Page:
The crisis in Moldova continues. To help the country, the EU must pay more attention -“ and sustain its attention.
Moldova's die has been cast. A re-count of votes of the 5 April parliamentary elections has put the Communist Party within one seat of the three-fifths majority it needs in the parliament to elect its chosen candidate as president. But confirmation of the vote and the swearing in of a new parliament on 25 April, should not be seen as resolving a crisis that has so far resulted in three deaths and the torching of the assembly building. Rather, this political crisis is just beginning.
For a start, the presidency, held by Vladimir Voronin since April 2001, is subject to a limit of two four-year terms, but Voronin remains the dominant figure in the Communist Party and is likely to engineer a shift in the seat of power by becoming prime minister or speaker of parliament. The prospect of adapting the constitutional order to centralise power in the hands of one individual is symptomatic of the political crisis facing Moldova.
In the weeks since the election, the political situation in the country has continued to deteriorate. In the wake of the crisis, Moldova needs independent voices to bear witness to and investigate the violence and human rights abuses that followed the elections, but, instead, the government is impeding the work of independent civil society and independent media.
Non-governmental organisations (NGOs) and media have come under intense pressure from the ministry of justice to - present their official appraisal of the post-election protest actions of 6-7 April 2009", presumably to demonstrate their political stance towards the authorities. And, on 24 April, the very day Javier Solana, the EU's foreign policy chief, last visited Moldova, there were two worrying developments. Firstly, the authorities pressed three independent media outlets -“ Timpul, Jurnal de Chisinau and Ziarul de Garda -“ to release the names of the confidential sources they quoted in their reports. Secondly, the tax authorities summoned at least ten civil society organisations, demanding that they present their sources of funding and warning that they could freeze bank accounts without explanation of their reasons. Among their number was the Viitorul Institute for Development and Social Initiatives, which I head.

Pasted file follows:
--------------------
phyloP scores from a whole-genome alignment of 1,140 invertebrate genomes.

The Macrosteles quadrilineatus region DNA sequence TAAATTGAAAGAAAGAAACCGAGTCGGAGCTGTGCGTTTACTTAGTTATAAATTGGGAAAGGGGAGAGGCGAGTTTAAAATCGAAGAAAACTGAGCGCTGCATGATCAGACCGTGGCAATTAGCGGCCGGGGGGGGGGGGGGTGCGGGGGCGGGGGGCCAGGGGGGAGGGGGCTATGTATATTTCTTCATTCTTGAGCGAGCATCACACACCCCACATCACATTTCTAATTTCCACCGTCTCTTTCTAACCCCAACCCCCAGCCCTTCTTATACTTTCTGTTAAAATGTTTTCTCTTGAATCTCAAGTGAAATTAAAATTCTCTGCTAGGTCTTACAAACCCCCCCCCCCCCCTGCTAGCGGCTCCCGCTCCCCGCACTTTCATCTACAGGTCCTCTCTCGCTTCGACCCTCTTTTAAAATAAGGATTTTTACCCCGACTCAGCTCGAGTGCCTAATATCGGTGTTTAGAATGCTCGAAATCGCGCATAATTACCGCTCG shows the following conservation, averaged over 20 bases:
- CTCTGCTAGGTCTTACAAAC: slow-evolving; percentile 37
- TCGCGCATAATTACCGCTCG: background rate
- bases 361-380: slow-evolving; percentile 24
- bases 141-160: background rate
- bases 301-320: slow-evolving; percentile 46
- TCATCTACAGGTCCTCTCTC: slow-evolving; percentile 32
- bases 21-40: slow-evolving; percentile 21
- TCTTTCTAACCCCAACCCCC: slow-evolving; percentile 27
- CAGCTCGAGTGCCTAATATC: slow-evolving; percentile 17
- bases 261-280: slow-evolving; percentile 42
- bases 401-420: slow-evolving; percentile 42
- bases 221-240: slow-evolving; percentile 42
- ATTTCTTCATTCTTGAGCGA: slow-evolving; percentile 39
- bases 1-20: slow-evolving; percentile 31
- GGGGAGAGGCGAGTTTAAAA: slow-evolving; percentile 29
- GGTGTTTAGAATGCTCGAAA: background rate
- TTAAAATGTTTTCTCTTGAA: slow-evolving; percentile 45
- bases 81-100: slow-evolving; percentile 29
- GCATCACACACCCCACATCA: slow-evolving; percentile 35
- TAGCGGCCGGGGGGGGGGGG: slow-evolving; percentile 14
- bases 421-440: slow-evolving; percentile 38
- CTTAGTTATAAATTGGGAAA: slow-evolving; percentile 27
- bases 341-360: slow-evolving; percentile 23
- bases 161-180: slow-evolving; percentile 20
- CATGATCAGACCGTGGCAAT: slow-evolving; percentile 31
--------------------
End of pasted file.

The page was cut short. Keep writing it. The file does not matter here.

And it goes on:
These are repressive measures made by authorities that have sought to convince the general public that, for reasons of national security, they need to crack down on the opposition. Throughout the crisis, Voronin has claimed the protesters wanted a - coup d'Ã©tat" and has repeatedly referred to the opposition as - fascists" aligned with and paid by Romania, with whom Voronin's relations have always been fraught, and Serbia, presumably reflecting his fear of a repeat of Serbia's revolution of 2000. Voronin's comments have been broadcast and amplified by the supine but nominally public-service medium, Teleradio-Moldova. The strength of such language and its purpose amount to a concerted campaign of hate speech.
The vote re-count, which was advocated by Voronin, was relatively unimportant as a means of addressing this crisis: after all, no one ever doubted that the Communist Party would have won decisively even in fully free elections (insofar as free elections can exist in a situation where the government controls the principal media outlets). Instead, efforts to end this crisis must begin with an account of the post-election violence, as well as an investigation into the padding of the electoral rolls that the opposition alleged happened before the election. The government has asked the independent media to provide a report of their actions to stop the riots. We too would like to read a report on actions taken to stop the riots, but one written by the authorities. It should be a report in which witnesses would be free to provide accounts without intimidation.